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View Diary: Researchers finally replicated Reinhart-Rogoff, and there are serious problems. (124 comments)

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  •  How the f-- is it science if the data is secret?!! (20+ / 0-)

    Why didn't that alone discredit it?

    Try this crap in any other 'science' field and see how fast you're laughed out of the room.

    Cold fusion, anyone?

    Another f-- job based on 'secret evidence' iow.

    •  Here's what I know about this: (3+ / 0-)
      Recommended by:
      ozsea1, greenearth, Involuntary Exile

      -- projects spend lots of money to check the data entry of single entry points by low-level staff

      -- projects tend to spend no money on checking the coding for database management or statistical analyses, partly because there's often only one person on the team who could catch the error, and it's the same person who did the original programming

      -- database management and statistical analysis coding errors are common.  I found major ones in every project that I either inherited from someone else or collaborated with.

      -- these errors are sometimes due to simple typos, sometimes due to lack of understanding.  The first can be caught by the original programmer; the second can't.

      -- peer review doesn't review the coding.  Neither, usually, does the principal investigator, who takes responsibility for the work published under his or her name

      -- as much of a problem is the non-reporting of analyses that have no publishable results (because the "significance" of an analysis is based on the probability that the findings would occur by chance).  This greatly biases the results that get published.  Every principal investigator I've worked with has done what you're not supposed to do: run one analysis after another and discard everything but the publishable result.

      It's a wonder that we know anything at all.

      •  Not responsive to my pt. They refused to publish t (2+ / 0-)
        Recommended by:
        Involuntary Exile, Sychotic1

        he data but published the results and 'analysis'.  I'm not talking about errors or not publishing some results or anything you mentioned.

        The most basic rule of science is 'show your work'.  That includes you data.  So others can review your analysis, but also try to replicate the data.  If you refuse to reveal the data, you might as well just make crap up.

        That is not science.

        •  They did make this crap up. nt (0+ / 0-)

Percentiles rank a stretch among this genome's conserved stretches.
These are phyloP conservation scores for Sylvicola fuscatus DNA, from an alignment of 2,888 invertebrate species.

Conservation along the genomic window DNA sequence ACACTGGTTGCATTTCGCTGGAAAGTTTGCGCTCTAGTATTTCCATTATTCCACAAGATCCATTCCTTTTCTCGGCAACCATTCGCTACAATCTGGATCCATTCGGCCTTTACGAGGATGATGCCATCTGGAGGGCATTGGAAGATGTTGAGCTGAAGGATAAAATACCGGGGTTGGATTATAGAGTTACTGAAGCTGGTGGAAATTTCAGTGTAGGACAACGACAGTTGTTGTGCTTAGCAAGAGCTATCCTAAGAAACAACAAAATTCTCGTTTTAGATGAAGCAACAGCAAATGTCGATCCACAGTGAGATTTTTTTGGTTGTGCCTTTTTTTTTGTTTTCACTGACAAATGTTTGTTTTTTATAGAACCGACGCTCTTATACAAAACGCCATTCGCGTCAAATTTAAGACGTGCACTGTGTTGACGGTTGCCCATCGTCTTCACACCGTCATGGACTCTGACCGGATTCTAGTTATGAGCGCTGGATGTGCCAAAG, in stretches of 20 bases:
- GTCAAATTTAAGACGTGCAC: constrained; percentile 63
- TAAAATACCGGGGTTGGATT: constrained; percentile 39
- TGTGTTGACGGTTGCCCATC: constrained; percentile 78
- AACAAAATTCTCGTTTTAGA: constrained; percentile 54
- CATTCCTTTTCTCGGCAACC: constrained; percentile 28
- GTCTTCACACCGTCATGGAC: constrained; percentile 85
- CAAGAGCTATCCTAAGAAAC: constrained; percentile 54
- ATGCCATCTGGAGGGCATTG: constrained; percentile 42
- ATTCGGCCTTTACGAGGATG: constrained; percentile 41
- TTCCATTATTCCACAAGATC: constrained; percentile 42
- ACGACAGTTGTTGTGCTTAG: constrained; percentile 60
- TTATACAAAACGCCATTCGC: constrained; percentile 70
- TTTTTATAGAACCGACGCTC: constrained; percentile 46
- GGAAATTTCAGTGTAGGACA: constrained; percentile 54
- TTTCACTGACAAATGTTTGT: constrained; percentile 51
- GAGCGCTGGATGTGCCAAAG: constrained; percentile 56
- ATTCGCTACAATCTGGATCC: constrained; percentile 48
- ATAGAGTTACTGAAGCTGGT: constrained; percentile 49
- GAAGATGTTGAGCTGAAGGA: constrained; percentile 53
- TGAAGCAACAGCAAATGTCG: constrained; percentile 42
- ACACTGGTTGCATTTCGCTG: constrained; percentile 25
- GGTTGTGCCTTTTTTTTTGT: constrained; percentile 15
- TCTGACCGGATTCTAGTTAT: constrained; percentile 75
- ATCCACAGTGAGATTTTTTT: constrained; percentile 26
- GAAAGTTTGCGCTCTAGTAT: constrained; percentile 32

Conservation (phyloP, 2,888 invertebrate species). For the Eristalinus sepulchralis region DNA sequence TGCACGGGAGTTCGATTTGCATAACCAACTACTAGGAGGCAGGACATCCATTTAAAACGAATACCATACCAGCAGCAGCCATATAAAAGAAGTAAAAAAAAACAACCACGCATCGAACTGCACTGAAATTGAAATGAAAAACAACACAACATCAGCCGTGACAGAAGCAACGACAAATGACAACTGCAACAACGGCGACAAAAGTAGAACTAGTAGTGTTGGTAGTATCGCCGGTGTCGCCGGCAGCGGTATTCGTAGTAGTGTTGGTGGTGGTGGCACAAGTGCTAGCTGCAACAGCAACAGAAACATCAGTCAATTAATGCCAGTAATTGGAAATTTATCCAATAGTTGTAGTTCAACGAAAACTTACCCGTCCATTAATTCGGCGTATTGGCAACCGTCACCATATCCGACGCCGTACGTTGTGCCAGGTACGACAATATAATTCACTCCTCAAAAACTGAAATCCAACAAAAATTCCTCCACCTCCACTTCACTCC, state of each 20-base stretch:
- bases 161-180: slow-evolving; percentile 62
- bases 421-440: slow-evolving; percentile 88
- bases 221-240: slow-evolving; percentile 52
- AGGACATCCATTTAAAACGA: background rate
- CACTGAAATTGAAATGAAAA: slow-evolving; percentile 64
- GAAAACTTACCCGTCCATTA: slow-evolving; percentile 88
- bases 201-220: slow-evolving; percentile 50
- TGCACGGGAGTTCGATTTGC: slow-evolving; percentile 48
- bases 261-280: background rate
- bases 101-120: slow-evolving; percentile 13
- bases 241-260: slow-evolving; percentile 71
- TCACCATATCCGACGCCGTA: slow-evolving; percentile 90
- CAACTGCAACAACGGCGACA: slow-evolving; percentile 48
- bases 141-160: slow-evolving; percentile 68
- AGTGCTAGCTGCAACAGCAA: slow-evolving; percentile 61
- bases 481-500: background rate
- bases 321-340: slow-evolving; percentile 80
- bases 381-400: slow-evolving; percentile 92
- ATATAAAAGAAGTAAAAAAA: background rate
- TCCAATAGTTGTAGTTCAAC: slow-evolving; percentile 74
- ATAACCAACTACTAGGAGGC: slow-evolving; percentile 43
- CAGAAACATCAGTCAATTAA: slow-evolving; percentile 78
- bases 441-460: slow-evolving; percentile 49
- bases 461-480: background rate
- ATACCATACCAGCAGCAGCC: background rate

Might and Right are always fighting, in our youth it seems exciting. Right is always nearly winning, Might can hardly keep from grinning. -- Clarence Day

          by hestal on Wed Apr 17, 2013 at 05:49:25 AM PDT

          [ Parent ]

        •  Whatever the merits of this particular (0+ / 0-)

          study and the reasons for its conclusions/errors, there is no basic rule of science to publish the data.  There's no format for it, nor would it be feasible.  Nor would it guarantee accuracy, because data itself often has to be extrapolated and collated.  Your statements make me wonder about the basis for your convictions about how science is practiced, reviewed, and published.  My only concern is that more people don't have the same misconceptions.

          The replicability of data is based on sharing the methods of the research, not the raw data of it.  Even when research is based on data that can be sourced, that doesn't ensure that there isn't an error along the lines that I've outlined.

          There's a presumption of integrity and competence among scientists.  When one of those fails, it's a big deal.  But errors get made all the time in research and one can only hope that they get caught before the work is published.

          •  in an economics paper such as this (0+ / 0-)

            you DO publish the raw data. I totally agree that there is no basic rule of science because different studies vary. And your points about not guaranteeing accuracy are well-taken. But when using prior historical data in economic studies, you absolutely include either the data or specific references where the data can be found.

            For that reason, the journal that published this is as much at fault as anyone. Undoubtedly, the authors' reputations contributed to how that went down.

            Want a progressive global warming novel, not a right wing rant? Go to www.edwardgtalbot.com and check out New World Orders

            by eparrot on Wed Apr 17, 2013 at 09:53:13 AM PDT

            [ Parent ]

            •  Internet Has Improved Availability Of Data Sets (0+ / 0-)

              It is more common now to have the data sets available for download on a journal's website.

              This data set was so small it could have been included as a table of fine print in the text version of the article.

              There’s always free cheddar in a mousetrap, baby

              by bernardpliers on Sun Apr 21, 2013 at 10:11:43 AM PDT

              [ Parent ]

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